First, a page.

RBR reader Andrew K. wrote us recently about a topic that rings true for many of us as we get older but still want to be able to do the “big rides” we’ve done for years.
Andrew wrote: “As I age, I feel the need to go from a mid-compact to compact gearing to participate in some gran fondos. Would you consider discussing changing chain rings and implications for needing to adjust the derailleur, chain, etc? I specifically use a Shimano Ultegra Di2 11-speed groupset.”
Going from a mid-compact to compact gearing may not be as complicated as you think it might be, Andrew.
The fact that you have the Ultegra Di2 group is great for what you want to do, because your Ultegra crankset should be Shimano’s newer 4-arm design. One of its chief advantages is being able to accept many different chain ring combinations.
So, if you’re running the mid-compact 52/36 rings now, you can just remove them and put on the 50/34 to lower your gearing a bit more for those hilly gran fondos.
And, since there is only a 2-tooth difference between a 36- and 34-tooth chainring, there’s a good chance that you won’t have to change your chain length.
So, I would buy the new rings, install them and then check the chain when you are on the new 34 and the smallest cassette cog in back. As long as the chain is not now rubbing on the rear derailleur pulley – which would mean you’d likely see some slack in the lower run of chain beneath the chainstay – the chain length is fine.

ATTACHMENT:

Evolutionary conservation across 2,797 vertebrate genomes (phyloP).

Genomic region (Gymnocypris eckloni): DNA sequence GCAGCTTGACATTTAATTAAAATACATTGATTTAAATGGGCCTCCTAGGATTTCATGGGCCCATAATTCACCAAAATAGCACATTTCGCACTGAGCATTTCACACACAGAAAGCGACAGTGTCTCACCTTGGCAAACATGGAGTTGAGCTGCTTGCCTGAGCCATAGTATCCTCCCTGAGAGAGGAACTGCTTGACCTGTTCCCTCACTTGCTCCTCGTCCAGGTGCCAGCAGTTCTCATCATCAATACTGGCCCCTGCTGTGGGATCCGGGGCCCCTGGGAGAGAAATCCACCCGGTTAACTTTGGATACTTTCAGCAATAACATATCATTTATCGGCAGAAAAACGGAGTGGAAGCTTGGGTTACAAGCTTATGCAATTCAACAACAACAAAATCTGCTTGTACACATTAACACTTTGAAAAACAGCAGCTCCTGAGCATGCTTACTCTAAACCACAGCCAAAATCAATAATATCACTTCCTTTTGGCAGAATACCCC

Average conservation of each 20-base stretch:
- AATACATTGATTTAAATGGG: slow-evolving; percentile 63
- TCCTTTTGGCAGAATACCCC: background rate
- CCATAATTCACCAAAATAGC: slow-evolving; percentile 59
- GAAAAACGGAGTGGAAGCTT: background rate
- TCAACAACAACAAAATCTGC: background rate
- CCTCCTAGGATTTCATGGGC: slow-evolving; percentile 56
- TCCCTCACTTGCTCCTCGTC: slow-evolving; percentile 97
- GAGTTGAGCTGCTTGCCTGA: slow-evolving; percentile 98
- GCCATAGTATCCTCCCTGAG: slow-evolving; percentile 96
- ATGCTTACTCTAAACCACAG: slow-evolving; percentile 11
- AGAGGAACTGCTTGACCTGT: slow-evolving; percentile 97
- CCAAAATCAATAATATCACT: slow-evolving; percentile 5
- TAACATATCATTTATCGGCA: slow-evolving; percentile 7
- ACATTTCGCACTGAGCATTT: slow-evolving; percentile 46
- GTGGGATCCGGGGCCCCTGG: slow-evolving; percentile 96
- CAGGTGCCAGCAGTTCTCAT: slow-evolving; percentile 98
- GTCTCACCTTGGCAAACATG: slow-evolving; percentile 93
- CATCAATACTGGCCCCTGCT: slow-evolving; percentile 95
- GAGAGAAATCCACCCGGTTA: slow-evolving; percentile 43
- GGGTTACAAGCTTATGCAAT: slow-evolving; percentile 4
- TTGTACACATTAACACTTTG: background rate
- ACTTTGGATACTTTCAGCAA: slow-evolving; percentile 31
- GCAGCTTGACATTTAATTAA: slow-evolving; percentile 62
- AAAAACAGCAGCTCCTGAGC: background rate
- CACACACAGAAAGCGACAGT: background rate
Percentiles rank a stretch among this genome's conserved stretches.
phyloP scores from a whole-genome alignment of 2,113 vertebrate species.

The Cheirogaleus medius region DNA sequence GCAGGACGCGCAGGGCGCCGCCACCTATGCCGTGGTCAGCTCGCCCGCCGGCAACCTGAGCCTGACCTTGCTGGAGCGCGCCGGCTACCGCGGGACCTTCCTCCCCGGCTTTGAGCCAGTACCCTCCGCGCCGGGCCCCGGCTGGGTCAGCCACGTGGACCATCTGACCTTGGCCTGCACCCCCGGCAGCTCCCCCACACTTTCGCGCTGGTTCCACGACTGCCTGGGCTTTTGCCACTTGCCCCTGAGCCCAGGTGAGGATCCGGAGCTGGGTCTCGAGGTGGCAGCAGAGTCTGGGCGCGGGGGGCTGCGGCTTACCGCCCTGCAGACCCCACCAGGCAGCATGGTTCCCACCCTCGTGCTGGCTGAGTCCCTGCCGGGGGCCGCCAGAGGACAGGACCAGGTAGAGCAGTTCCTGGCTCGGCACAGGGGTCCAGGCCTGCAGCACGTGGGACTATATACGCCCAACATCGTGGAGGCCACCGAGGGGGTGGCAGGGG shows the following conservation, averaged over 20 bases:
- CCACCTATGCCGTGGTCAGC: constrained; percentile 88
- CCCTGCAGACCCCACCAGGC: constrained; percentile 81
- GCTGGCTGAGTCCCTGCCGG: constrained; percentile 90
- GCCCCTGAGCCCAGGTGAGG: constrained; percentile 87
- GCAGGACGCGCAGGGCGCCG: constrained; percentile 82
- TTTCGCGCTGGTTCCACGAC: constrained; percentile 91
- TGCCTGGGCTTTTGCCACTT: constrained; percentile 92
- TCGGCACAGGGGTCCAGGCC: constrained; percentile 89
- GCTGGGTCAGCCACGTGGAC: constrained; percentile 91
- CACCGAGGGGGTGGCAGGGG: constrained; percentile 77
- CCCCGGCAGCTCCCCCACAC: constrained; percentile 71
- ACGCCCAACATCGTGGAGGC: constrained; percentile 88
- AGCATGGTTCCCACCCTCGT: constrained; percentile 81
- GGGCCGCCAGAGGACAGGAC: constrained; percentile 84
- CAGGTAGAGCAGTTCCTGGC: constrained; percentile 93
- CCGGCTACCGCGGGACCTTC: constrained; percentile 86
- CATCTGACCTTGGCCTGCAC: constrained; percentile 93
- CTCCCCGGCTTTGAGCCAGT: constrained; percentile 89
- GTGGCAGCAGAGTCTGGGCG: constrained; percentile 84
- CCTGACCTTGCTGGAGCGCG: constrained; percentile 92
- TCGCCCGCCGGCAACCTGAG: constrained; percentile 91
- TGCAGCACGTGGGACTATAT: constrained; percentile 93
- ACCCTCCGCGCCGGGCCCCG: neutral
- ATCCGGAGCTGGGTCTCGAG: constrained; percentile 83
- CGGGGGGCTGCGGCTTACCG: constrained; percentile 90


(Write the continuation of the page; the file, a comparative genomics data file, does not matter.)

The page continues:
If the chain does sag and is so loose it hits the pulley, you might be able to tighten the B tension screw – the one on the back and top of the derailleur that points to the rear. Tightening that adjustment screw pulls the derailleur back and increases chain tension and can take a little slack out – sometimes just enough for a small change in chain ring size like this.
If the B tension screw doesn’t solve the issue, then you will need to slightly shorten the chain. Usually, removing an inch of chain is enough – (which is one full link). To do that on a Shimano chain, you’ll need a chain tool and a special Shimano chain pin to reconnect the chain after you remove the links. Or you can use a master link instead of the chain pin, in which case you would remove two links, replacing one with the master link.
All these things are easy to do at home as long as you have the tools. I hope this gets you on the road with some nice low gears.
Jim Langley is RBR’s Technical Editor. He has been a pro mechanic and cycling writer for more than 40 years. He’s the author of Your Home Bicycle Workshop in the RBR eBookstore. Check out his “cycling aficionado” website at http://www.jimlangley.net, his Q&A blog and updates at Twitter. Jim’s streak of consecutive cycling days has reached more than 8,000. Click to read Jim’s full bio.